Who knew when I sat down for lunch on a warm late October day at Le Safari (1 Cours Saleya, 06300 Nice, France), a cafe very near the Cours Saleya market in Nice, that I would be influenced on what I would be serving for my upcoming Book Club holiday dinner menu back home?
Just after I placed my order, I started seeing, delivered to several tables around me, a bowl of raw vegetables that stretched themselves well beyond the lip of the basket, accompanied by a bowl filled with what seemed to be a sauce. Like this:
As it turns out this was a ‘signature’ dish of Le Safari. Yes, a highly varied assortment of raw vegetables to be dipped into a ‘kept warm by flame’ bowl of anchovy sauce. So, of course, I returned a week or so later just so I could order it for myself. You’re looking at my order. And, yes, I took quite a bit of it home with me!
A couple seated next to me when I first saw this being served to them noticed how curious I was and the next thing I knew they were asking me what vegetable I would like, then dipped it in the anchovy sauce, and offered it to me so I could experience a taste. Who says the French are not friendly!
Of course, this started a conversation about typical Cote d’Azur dishes and then the conversation made its way to her children attending college in southern California to their living in Monaco, with a few political quips thrown into the chatty mix too…ahem!
And, that’s how my thinking started to head down this road. Why not pack up some Provencal-Cote d’Azur food products to be the base of my Book Club holiday dinner that I was hosting in early December back at home in Bend, Oregon?
So I started with some internet research. Followed by some shopping in Nice and Antibes. All along, through this process, I had to estimate how much room I had in my luggage! I added in some long distance Skype pow-wowing with my daughter regarding recipes for the main course. And, once home, I tackled the grocery shopping and decorating for the holiday season and….WAH-LA….DONE!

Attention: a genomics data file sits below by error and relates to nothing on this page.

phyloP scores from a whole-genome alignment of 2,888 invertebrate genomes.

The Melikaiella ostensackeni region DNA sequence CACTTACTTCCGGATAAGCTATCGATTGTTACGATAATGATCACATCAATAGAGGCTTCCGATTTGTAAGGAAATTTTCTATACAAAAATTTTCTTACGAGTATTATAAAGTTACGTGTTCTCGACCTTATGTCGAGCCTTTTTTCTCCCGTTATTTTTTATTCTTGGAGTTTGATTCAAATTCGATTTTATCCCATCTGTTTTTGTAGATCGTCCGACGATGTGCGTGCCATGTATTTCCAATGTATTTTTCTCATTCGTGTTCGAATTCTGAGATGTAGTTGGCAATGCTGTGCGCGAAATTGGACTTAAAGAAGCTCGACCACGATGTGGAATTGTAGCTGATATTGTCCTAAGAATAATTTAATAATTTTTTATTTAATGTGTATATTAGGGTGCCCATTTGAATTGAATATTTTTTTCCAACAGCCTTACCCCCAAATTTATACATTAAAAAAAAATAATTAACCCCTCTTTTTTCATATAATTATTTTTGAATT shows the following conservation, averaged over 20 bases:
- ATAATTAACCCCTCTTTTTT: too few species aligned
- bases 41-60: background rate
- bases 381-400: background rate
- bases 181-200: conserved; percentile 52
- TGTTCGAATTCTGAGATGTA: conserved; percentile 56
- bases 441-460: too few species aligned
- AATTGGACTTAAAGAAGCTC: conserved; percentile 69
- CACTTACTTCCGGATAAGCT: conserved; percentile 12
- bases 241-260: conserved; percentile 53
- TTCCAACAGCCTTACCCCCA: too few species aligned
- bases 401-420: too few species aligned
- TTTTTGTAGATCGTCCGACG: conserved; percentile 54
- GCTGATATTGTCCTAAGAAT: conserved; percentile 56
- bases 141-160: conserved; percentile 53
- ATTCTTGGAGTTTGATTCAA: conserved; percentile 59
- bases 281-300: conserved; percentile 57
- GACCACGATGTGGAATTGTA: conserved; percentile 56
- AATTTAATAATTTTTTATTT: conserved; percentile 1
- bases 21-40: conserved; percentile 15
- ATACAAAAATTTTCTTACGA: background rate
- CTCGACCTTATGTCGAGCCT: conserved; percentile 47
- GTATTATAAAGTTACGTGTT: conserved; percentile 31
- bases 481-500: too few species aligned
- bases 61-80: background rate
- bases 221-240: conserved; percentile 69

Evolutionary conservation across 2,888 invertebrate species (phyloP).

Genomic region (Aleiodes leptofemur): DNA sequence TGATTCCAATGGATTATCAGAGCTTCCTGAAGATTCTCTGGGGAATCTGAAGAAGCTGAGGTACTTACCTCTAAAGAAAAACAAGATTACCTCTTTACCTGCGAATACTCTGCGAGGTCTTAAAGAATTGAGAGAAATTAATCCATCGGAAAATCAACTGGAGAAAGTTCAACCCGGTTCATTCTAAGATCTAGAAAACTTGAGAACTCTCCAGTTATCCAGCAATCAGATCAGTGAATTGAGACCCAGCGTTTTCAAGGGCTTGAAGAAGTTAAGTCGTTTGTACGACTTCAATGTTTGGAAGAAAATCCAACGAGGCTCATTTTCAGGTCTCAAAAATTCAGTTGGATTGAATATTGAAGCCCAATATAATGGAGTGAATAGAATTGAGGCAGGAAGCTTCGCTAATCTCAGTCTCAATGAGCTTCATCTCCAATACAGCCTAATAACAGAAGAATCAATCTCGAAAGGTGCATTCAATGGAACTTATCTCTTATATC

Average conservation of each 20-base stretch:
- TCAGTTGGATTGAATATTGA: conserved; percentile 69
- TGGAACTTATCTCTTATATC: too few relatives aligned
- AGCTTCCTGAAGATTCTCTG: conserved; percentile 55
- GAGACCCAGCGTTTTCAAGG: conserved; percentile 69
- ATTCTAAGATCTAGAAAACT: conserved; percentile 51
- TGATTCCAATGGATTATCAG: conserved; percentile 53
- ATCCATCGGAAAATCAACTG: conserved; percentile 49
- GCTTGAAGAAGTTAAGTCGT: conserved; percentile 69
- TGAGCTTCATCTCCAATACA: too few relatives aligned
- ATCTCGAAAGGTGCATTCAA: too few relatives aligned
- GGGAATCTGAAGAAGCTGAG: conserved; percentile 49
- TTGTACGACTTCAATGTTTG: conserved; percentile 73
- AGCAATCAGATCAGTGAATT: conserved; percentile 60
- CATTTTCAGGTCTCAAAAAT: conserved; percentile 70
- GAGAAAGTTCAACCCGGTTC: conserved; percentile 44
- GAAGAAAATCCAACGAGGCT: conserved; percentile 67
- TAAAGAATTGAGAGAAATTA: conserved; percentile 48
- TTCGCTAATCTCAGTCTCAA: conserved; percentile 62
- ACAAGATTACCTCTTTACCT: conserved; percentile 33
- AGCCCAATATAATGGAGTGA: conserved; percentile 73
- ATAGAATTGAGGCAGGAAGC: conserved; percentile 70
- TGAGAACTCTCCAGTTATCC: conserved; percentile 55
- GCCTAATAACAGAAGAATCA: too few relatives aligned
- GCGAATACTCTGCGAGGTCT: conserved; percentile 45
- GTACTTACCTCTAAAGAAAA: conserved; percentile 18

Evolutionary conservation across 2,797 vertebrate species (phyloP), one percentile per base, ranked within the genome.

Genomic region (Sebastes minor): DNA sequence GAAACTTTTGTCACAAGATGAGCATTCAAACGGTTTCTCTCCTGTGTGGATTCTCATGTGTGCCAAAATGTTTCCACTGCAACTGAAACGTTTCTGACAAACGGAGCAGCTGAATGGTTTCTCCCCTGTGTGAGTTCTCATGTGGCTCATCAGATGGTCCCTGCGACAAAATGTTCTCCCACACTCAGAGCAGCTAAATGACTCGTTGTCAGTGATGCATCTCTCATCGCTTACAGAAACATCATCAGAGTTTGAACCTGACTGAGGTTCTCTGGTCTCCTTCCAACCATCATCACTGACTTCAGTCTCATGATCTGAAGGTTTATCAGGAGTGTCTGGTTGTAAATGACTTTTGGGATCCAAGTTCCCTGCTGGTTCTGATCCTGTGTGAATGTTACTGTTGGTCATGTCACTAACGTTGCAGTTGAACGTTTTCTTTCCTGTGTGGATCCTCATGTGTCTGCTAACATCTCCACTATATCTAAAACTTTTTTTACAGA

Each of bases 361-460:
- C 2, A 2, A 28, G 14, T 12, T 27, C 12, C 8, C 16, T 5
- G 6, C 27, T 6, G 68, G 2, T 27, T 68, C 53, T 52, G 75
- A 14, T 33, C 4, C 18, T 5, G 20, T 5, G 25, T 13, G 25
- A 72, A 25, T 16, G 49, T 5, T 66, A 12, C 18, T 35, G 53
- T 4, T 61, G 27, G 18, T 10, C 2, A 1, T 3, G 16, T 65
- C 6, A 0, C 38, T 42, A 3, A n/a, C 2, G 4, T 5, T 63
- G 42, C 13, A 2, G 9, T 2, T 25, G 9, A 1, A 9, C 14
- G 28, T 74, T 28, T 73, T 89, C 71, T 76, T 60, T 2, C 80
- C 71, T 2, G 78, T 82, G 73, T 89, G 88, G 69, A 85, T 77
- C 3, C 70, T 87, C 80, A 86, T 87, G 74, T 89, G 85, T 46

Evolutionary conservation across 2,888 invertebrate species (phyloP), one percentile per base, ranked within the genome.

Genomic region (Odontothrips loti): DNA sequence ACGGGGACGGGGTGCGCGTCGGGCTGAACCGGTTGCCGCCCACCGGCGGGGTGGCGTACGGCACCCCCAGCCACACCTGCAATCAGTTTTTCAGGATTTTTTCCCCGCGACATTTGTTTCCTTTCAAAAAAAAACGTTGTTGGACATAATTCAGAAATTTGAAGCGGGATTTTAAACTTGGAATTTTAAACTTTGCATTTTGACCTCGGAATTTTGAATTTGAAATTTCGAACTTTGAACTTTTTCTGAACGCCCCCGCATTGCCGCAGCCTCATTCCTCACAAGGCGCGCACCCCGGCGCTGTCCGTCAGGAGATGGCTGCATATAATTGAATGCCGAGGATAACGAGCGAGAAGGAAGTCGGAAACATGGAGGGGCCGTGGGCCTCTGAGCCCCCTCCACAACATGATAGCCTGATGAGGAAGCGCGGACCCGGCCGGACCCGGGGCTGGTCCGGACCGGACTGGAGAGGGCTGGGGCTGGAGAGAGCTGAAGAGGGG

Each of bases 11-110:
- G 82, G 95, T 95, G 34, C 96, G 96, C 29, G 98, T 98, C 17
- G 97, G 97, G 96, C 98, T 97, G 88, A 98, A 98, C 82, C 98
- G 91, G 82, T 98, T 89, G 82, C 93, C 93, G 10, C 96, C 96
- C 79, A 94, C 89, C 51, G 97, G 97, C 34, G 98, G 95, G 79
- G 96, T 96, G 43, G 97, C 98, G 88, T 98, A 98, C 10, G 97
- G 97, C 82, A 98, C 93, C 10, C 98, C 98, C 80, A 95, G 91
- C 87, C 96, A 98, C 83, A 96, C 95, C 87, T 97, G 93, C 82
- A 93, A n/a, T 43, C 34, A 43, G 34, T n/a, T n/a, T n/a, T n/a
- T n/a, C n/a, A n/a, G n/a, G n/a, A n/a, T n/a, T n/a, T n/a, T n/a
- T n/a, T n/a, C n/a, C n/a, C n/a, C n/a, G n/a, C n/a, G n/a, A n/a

To fill you in on more detail, I shopped the narrow streets of Nice’s Old Town. Spreads were bought to accompany the well-known traditional Nice socca chips-a chickpea flour based chip (https://www.soccachips.com/en/), as well as allow for dipping the unruly looking fresh vegetables. (As an aside, socca bread is a common food I saw people in line, waiting to buy, at the outdoor market.) See this recipe: https://www.thekitchn.com/how-to-make-socca-a-naturally-gluten-free-chickpea-flatbread-cooking-lessons-from-the-kitchn-169513
I chose an anchovy spread, artichoke spread, eggplant tapenade, and a highly praised suggestion from the woman assisting me, a truffe blanche (white truffle) mustard. Olives were added on the side, of course. Appetizers DONE!
Here are a few of the shops I frequented for the goods to take home:
As soon as the guests walked in the front door, I offered them a champagne flute and a pour of French cremant for an aperitif. If you don’t already know, cremant is a bubbly that is yummy and yet much less expensive than champagne. I found this locally, once home, without any hassle.
My bowl of raw vegetables at the ready along with a pitcher of water (partially seen behind) as the anchovy sauce and other spreads were on the salty side….
About 12 of us, so the table was extended and layered with a Provencal look. I was able to convince one of my favorite restaurants in Old Town (Olive and Artichaut- 6 Rue Sainte-Reparate, 06300 Nice, France) to sell me the red and white checkered/plaid disposable, but highly sturdy, placemats that helped to set the tone by informally scattering them across the table. And, the small paper kraft berry baskets at each place setting added to bringing the table alive.